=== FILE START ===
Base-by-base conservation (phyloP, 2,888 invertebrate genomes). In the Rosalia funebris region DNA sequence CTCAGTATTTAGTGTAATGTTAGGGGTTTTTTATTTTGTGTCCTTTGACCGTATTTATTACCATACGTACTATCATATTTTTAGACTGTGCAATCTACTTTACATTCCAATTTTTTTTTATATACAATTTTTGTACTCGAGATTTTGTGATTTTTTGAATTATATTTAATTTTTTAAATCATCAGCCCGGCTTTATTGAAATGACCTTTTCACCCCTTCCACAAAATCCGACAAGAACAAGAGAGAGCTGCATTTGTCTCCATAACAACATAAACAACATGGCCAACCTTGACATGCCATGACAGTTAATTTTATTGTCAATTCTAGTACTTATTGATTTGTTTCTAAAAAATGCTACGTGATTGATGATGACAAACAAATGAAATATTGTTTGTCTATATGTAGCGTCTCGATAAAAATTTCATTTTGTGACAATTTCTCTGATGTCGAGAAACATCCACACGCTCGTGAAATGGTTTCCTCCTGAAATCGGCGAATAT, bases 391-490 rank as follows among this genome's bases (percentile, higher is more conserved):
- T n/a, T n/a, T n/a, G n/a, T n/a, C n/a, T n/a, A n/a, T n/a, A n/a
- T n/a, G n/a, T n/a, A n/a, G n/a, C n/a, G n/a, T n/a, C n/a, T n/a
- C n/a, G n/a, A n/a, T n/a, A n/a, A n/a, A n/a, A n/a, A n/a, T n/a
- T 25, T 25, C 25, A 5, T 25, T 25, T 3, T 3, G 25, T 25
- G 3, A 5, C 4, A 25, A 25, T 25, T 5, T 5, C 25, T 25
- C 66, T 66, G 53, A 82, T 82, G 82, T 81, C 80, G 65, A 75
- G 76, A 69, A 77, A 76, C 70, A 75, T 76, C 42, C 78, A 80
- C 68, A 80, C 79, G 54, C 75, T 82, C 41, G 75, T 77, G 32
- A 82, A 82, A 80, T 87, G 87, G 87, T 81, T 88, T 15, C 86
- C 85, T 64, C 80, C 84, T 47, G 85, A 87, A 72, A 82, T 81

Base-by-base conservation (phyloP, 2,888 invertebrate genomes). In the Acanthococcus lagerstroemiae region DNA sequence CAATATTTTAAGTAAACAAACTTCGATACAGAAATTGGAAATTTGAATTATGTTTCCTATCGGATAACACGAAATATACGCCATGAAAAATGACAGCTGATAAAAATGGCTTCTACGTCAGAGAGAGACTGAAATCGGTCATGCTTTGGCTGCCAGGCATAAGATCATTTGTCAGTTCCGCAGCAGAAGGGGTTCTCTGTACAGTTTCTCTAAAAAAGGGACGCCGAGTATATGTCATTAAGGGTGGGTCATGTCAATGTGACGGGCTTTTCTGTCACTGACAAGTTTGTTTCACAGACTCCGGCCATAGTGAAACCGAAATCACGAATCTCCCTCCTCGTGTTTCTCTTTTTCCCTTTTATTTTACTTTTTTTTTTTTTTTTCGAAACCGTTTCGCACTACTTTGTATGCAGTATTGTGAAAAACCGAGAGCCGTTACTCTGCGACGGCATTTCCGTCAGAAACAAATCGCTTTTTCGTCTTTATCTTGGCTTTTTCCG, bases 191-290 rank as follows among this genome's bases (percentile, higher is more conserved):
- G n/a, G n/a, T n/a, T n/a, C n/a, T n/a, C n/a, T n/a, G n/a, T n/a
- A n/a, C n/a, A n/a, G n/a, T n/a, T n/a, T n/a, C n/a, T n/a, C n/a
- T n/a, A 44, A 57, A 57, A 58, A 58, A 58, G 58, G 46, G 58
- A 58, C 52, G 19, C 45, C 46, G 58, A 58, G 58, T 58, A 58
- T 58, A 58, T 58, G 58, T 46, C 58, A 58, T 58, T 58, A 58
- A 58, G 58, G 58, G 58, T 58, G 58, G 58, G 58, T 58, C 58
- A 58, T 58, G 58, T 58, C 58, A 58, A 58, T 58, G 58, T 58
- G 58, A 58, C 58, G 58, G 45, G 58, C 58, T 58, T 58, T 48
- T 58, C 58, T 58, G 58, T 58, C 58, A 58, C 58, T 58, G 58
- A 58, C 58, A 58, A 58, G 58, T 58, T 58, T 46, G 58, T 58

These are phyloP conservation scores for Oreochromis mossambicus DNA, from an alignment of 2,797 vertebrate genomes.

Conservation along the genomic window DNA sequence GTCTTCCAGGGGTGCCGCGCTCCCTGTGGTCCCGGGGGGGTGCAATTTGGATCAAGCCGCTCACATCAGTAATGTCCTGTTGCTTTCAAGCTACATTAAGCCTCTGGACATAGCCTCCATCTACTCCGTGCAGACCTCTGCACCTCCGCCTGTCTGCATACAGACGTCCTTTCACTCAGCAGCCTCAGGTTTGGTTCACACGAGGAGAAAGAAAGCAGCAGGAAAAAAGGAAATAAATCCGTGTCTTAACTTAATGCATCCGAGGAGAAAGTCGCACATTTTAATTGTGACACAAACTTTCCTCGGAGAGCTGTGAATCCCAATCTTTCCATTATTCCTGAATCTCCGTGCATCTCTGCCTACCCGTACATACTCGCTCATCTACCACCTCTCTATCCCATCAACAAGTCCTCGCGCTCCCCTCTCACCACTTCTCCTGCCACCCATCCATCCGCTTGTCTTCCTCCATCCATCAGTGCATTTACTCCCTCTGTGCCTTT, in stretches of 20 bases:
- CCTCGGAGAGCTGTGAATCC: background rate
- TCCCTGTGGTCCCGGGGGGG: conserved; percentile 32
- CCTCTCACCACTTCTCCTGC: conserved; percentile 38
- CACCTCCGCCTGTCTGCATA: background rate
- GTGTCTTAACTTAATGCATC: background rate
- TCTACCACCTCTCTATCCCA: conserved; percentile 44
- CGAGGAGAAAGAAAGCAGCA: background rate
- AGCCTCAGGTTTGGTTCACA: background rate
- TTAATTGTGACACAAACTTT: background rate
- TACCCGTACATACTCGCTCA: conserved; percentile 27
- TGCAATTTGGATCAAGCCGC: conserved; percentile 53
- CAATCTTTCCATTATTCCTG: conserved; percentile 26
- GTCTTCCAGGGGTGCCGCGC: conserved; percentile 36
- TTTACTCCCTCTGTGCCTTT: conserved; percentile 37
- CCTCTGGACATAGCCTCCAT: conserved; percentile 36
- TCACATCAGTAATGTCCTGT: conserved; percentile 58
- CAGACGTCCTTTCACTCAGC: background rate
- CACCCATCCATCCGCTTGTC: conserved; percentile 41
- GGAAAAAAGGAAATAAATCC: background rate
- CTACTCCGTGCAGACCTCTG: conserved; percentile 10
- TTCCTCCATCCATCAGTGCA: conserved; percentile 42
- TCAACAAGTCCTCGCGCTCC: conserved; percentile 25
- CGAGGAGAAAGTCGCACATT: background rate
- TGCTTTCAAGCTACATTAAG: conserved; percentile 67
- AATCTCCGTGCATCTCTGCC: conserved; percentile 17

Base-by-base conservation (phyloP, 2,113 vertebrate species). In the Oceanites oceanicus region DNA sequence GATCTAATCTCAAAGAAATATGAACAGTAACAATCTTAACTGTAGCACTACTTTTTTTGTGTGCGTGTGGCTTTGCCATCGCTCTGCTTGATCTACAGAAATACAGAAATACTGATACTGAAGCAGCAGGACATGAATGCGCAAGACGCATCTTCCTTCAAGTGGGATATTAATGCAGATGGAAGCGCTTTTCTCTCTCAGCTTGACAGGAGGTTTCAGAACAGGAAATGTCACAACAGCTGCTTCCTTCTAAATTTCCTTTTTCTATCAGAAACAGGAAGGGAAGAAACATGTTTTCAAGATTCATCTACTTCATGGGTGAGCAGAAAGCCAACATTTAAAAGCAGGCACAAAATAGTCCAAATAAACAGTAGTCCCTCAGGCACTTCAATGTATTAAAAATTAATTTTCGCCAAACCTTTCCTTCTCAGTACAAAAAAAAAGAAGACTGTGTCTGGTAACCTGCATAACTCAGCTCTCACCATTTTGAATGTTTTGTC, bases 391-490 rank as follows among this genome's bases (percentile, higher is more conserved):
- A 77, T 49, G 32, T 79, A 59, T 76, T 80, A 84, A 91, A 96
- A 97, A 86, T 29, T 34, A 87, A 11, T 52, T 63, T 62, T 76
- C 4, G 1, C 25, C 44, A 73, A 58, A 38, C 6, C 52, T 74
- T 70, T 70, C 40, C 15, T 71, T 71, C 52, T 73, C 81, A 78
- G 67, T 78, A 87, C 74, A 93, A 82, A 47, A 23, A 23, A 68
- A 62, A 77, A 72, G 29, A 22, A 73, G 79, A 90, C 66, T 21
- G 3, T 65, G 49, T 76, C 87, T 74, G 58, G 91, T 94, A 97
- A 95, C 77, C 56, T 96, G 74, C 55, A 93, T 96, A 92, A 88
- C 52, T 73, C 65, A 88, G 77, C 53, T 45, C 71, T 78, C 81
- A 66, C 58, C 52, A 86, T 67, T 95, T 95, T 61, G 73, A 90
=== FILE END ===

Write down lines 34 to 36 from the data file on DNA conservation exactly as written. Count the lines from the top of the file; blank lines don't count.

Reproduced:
- TACCCGTACATACTCGCTCA: conserved; percentile 27
- TGCAATTTGGATCAAGCCGC: conserved; percentile 53
- CAATCTTTCCATTATTCCTG: conserved; percentile 26